Posted by: Lisa Hill | March 12, 2015

Death Fugue (2014), by Sheng Keyi, translated by Shelly Bryant

Death FugueI was delighted to receive a copy of this novel from Giramondo, because I am the first to admit that I haven’t read much contemporary Chinese fiction, and very little of that has been written by women.  Sheng Keyi (b. 1973) came to my attention when Northern Girls (2012) was long-listed for the now defunct Man Asian Literary Prize and I have no doubt that Death Fugue would have been nominated too if the prize were still in place.  (What a loss it is! It was such a good way of discovering Asian writing in all its complex diversity!  If only there were some philanthropist out there who could see his/her way to resurrecting the award!)

Death Fugue is a more complex, more demanding book, (so much so that I read it twice before penning this) but it’s also more rewarding than Northern Girls.  (See my review).  Death Fugue is a sophisticated allegory for the 1989 Tiananmen Square massacre and its aftermath.  Given what we know of the suppression of literary critique in China, I’m surprised this novel hasn’t landed its author in major trouble.  (It’s not published in China, of course, but it is available in Hong Kong and Taiwan).

Because it is so obvious that “The Tower Incident” is a metaphor for the massacre at Tiananmen Square.  The author has set her story in a mythical state called Dayang, and the incident takes place at ‘Round Square’ – a contradiction in terms, yes, which alludes to Tiananmen Square being forever associated with the Chinese State using its liberation army to slaughter its own people in a place named after the Gate of Heavenly Peace.  It’s also the site of the Monument to the People’s Heroes who liberated China.

Giramondo provides a taste of the hostile reception for Death Fugue with the back cover blurb:

Sheng Keyi stands out from the other writers born in the 1970s in that she is so vulgar, so filthy, shallow and shameless.  Her presence ensures that the world will see her generation as incapable of speech and lacking in depth of ideology.

Feng Tang, (a Chinese author not very popular at Goodreads and
whose own latest novel is apparently a tad on the smutty side) 

This nastiness is offset by praise from Mo Yan, winner of the 2012 Nobel Prize; Li Jingze, a Chinese literary critic; and the blurb from the Wall Street Journal:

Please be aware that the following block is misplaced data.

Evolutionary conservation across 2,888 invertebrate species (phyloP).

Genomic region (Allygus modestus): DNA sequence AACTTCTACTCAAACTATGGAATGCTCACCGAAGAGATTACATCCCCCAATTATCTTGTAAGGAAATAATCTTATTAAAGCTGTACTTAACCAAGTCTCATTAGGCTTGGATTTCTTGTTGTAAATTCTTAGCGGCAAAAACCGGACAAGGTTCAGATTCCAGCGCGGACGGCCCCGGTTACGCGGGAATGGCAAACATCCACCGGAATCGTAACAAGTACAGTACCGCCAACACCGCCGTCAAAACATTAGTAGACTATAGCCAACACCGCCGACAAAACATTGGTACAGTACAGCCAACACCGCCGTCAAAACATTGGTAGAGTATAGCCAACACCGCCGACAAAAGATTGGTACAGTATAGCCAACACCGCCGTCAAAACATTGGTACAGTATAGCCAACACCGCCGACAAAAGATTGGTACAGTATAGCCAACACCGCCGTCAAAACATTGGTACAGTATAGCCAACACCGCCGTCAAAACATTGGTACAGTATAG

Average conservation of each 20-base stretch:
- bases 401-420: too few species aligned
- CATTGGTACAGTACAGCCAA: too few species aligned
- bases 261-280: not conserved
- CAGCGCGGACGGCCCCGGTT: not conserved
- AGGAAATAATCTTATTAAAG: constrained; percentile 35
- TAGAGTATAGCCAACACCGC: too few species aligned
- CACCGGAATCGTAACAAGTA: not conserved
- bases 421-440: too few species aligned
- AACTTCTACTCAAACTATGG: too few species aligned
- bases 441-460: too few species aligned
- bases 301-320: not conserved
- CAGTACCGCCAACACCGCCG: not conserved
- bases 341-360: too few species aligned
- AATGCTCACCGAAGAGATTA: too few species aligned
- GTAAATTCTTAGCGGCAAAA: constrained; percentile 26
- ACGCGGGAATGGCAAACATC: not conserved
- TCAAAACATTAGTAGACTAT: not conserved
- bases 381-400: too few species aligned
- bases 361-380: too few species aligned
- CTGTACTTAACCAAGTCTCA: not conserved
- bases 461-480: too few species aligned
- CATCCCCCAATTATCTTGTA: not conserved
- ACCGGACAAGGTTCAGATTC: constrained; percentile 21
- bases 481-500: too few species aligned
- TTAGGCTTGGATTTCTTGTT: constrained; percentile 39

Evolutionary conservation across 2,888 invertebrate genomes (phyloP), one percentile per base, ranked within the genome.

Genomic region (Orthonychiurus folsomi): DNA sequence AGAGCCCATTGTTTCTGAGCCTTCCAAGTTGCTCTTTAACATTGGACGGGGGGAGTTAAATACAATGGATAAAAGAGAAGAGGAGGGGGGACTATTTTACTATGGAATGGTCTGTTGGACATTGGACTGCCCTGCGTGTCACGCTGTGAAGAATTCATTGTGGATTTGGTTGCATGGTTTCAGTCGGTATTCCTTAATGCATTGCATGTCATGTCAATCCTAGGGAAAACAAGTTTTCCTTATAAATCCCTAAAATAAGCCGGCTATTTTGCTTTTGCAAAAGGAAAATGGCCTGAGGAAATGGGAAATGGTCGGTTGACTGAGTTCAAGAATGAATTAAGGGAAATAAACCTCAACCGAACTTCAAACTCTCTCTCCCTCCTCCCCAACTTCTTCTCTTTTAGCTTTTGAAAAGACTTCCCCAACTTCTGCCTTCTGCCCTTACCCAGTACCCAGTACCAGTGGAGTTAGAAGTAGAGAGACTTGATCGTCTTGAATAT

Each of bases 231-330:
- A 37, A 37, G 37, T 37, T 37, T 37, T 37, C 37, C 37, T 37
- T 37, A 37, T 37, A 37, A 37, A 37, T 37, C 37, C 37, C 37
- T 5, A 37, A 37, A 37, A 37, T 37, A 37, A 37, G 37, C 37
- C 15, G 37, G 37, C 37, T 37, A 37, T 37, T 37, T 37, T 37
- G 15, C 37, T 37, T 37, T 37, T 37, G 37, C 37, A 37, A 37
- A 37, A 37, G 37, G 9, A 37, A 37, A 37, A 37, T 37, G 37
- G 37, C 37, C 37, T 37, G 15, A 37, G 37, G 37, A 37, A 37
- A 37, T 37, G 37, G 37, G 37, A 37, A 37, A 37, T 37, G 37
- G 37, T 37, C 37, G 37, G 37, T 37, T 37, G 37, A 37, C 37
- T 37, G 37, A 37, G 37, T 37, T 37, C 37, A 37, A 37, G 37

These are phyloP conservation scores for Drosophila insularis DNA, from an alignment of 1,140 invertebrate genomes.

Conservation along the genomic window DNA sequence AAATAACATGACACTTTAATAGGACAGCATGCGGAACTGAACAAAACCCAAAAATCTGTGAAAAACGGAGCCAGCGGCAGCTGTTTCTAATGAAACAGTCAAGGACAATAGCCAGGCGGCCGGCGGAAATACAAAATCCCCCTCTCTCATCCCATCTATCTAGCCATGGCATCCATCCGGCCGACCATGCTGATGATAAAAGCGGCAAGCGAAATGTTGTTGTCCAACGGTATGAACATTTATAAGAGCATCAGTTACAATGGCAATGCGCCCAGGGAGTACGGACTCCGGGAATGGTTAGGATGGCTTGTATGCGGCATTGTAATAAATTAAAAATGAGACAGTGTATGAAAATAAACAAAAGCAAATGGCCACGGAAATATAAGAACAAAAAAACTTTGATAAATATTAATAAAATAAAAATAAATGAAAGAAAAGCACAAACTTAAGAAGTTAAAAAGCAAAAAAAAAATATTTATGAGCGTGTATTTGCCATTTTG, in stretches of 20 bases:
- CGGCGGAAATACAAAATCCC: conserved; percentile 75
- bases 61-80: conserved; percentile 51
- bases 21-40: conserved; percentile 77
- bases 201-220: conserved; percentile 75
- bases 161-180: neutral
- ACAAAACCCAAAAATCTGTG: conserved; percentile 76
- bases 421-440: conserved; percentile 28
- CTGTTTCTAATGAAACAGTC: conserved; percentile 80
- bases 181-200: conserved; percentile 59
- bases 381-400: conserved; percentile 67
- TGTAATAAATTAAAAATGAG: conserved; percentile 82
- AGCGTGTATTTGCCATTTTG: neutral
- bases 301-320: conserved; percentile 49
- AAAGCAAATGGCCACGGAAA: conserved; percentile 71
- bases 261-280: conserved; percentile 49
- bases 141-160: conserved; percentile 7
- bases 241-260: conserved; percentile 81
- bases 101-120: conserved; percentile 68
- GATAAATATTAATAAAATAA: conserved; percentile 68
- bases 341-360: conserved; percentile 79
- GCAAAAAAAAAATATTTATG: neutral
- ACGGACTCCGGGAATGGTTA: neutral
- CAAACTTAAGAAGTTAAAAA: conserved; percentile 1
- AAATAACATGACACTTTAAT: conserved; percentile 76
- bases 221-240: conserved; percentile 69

Sheng Keyi is one of China’s upcoming star literary novelists, in part because the most powerful images in her fiction are rooted in reality.

At the end of the book, the character Suitang says that

The past should not be forgotten.  Sometimes art is the only means by which we may find out the truth, and the only tool flexible enough for its communication.  Some may think that freedom of expression depends upon one’s environment, but I want to say to all poets and writers and artists that the environment shouldn’t be the real issue.  The real environment is in your mind.  If you have a flame in your heart you can make any kind of water boil. If you have enough talent you can find the secret path to freedom. (p. 374-5)

What Sheng Keyi has done in this novel is to create a ‘secret path’ to tell the story of the lost generation born in the 1970s, damned by the authorities if they joined the pro-democracy movement; or damned by their own consciences if they didn’t.  Her central character Mengliu didn’t share the same fate as his friends and fellow poets because he was indifferent to the protest and was only caught up in it because he was pursuing his girlfriend Qizi.   He always feels guilty that he had not played the part of a hero at the crucial moment.  (p.205) After he is released from arrest, he abandons his role as a poet to become a surgeon, an occupation that allows him to travel in search of Qizi who – like so many – has disappeared.